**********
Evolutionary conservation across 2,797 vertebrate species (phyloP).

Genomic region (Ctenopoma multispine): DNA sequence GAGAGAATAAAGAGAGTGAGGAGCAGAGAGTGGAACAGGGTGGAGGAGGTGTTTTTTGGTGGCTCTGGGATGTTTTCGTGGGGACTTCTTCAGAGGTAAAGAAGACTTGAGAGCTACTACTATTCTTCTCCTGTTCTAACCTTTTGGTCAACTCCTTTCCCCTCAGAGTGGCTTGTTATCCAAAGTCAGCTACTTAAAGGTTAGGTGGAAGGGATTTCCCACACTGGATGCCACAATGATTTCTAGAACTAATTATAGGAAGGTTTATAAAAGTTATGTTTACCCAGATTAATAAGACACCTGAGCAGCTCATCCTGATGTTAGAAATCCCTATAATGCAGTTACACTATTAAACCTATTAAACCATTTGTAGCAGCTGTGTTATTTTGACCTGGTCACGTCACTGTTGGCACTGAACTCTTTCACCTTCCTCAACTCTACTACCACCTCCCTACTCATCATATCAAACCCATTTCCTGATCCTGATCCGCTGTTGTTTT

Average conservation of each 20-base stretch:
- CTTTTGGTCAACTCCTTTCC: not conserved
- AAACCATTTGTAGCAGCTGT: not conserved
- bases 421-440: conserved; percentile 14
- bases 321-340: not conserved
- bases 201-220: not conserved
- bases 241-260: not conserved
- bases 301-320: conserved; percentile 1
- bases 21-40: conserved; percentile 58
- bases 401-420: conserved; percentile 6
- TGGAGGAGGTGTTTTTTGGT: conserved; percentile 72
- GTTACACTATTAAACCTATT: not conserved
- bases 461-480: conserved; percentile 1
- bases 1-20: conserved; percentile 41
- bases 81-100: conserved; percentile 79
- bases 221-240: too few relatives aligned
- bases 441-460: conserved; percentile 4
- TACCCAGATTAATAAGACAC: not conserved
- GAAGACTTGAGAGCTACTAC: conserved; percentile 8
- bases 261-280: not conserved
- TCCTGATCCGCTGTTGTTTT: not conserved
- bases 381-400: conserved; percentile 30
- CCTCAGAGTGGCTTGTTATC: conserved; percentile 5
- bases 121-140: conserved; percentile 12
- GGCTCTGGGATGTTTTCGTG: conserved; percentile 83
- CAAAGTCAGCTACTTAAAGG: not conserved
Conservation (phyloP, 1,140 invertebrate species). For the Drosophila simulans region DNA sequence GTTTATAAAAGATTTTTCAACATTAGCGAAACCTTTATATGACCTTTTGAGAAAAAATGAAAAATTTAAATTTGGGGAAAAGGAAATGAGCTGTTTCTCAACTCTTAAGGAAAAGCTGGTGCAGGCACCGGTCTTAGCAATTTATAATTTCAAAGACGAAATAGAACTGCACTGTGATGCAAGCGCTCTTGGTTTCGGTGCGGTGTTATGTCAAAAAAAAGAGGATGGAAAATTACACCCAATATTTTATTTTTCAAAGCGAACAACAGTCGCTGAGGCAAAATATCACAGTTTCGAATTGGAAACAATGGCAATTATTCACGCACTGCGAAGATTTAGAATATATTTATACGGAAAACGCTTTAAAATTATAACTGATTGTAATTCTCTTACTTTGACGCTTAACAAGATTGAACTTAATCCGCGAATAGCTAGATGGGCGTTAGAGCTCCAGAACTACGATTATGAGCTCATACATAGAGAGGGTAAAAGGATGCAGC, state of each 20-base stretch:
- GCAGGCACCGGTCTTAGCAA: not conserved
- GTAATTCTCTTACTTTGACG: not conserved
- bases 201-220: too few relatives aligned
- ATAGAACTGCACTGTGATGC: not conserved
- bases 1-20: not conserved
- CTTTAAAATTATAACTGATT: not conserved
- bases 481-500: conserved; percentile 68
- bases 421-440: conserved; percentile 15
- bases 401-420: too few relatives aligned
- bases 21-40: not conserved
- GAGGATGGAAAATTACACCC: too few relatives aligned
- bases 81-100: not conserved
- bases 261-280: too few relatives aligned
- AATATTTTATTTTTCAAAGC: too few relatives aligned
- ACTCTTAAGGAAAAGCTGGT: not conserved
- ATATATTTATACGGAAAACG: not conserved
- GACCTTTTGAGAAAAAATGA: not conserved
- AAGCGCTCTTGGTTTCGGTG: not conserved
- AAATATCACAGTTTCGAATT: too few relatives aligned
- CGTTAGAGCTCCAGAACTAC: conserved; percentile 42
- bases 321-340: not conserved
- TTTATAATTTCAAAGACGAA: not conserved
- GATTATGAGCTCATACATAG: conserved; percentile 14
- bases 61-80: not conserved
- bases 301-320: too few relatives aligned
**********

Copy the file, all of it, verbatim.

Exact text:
Evolutionary conservation across 2,797 vertebrate species (phyloP).

Genomic region (Ctenopoma multispine): DNA sequence GAGAGAATAAAGAGAGTGAGGAGCAGAGAGTGGAACAGGGTGGAGGAGGTGTTTTTTGGTGGCTCTGGGATGTTTTCGTGGGGACTTCTTCAGAGGTAAAGAAGACTTGAGAGCTACTACTATTCTTCTCCTGTTCTAACCTTTTGGTCAACTCCTTTCCCCTCAGAGTGGCTTGTTATCCAAAGTCAGCTACTTAAAGGTTAGGTGGAAGGGATTTCCCACACTGGATGCCACAATGATTTCTAGAACTAATTATAGGAAGGTTTATAAAAGTTATGTTTACCCAGATTAATAAGACACCTGAGCAGCTCATCCTGATGTTAGAAATCCCTATAATGCAGTTACACTATTAAACCTATTAAACCATTTGTAGCAGCTGTGTTATTTTGACCTGGTCACGTCACTGTTGGCACTGAACTCTTTCACCTTCCTCAACTCTACTACCACCTCCCTACTCATCATATCAAACCCATTTCCTGATCCTGATCCGCTGTTGTTTT

Average conservation of each 20-base stretch:
- CTTTTGGTCAACTCCTTTCC: not conserved
- AAACCATTTGTAGCAGCTGT: not conserved
- bases 421-440: conserved; percentile 14
- bases 321-340: not conserved
- bases 201-220: not conserved
- bases 241-260: not conserved
- bases 301-320: conserved; percentile 1
- bases 21-40: conserved; percentile 58
- bases 401-420: conserved; percentile 6
- TGGAGGAGGTGTTTTTTGGT: conserved; percentile 72
- GTTACACTATTAAACCTATT: not conserved
- bases 461-480: conserved; percentile 1
- bases 1-20: conserved; percentile 41
- bases 81-100: conserved; percentile 79
- bases 221-240: too few relatives aligned
- bases 441-460: conserved; percentile 4
- TACCCAGATTAATAAGACAC: not conserved
- GAAGACTTGAGAGCTACTAC: conserved; percentile 8
- bases 261-280: not conserved
- TCCTGATCCGCTGTTGTTTT: not conserved
- bases 381-400: conserved; percentile 30
- CCTCAGAGTGGCTTGTTATC: conserved; percentile 5
- bases 121-140: conserved; percentile 12
- GGCTCTGGGATGTTTTCGTG: conserved; percentile 83
- CAAAGTCAGCTACTTAAAGG: not conserved
Conservation (phyloP, 1,140 invertebrate species). For the Drosophila simulans region DNA sequence GTTTATAAAAGATTTTTCAACATTAGCGAAACCTTTATATGACCTTTTGAGAAAAAATGAAAAATTTAAATTTGGGGAAAAGGAAATGAGCTGTTTCTCAACTCTTAAGGAAAAGCTGGTGCAGGCACCGGTCTTAGCAATTTATAATTTCAAAGACGAAATAGAACTGCACTGTGATGCAAGCGCTCTTGGTTTCGGTGCGGTGTTATGTCAAAAAAAAGAGGATGGAAAATTACACCCAATATTTTATTTTTCAAAGCGAACAACAGTCGCTGAGGCAAAATATCACAGTTTCGAATTGGAAACAATGGCAATTATTCACGCACTGCGAAGATTTAGAATATATTTATACGGAAAACGCTTTAAAATTATAACTGATTGTAATTCTCTTACTTTGACGCTTAACAAGATTGAACTTAATCCGCGAATAGCTAGATGGGCGTTAGAGCTCCAGAACTACGATTATGAGCTCATACATAGAGAGGGTAAAAGGATGCAGC, state of each 20-base stretch:
- GCAGGCACCGGTCTTAGCAA: not conserved
- GTAATTCTCTTACTTTGACG: not conserved
- bases 201-220: too few relatives aligned
- ATAGAACTGCACTGTGATGC: not conserved
- bases 1-20: not conserved
- CTTTAAAATTATAACTGATT: not conserved
- bases 481-500: conserved; percentile 68
- bases 421-440: conserved; percentile 15
- bases 401-420: too few relatives aligned
- bases 21-40: not conserved
- GAGGATGGAAAATTACACCC: too few relatives aligned
- bases 81-100: not conserved
- bases 261-280: too few relatives aligned
- AATATTTTATTTTTCAAAGC: too few relatives aligned
- ACTCTTAAGGAAAAGCTGGT: not conserved
- ATATATTTATACGGAAAACG: not conserved
- GACCTTTTGAGAAAAAATGA: not conserved
- AAGCGCTCTTGGTTTCGGTG: not conserved
- AAATATCACAGTTTCGAATT: too few relatives aligned
- CGTTAGAGCTCCAGAACTAC: conserved; percentile 42
- bases 321-340: not conserved
- TTTATAATTTCAAAGACGAA: not conserved
- GATTATGAGCTCATACATAG: conserved; percentile 14
- bases 61-80: not conserved
- bases 301-320: too few relatives aligned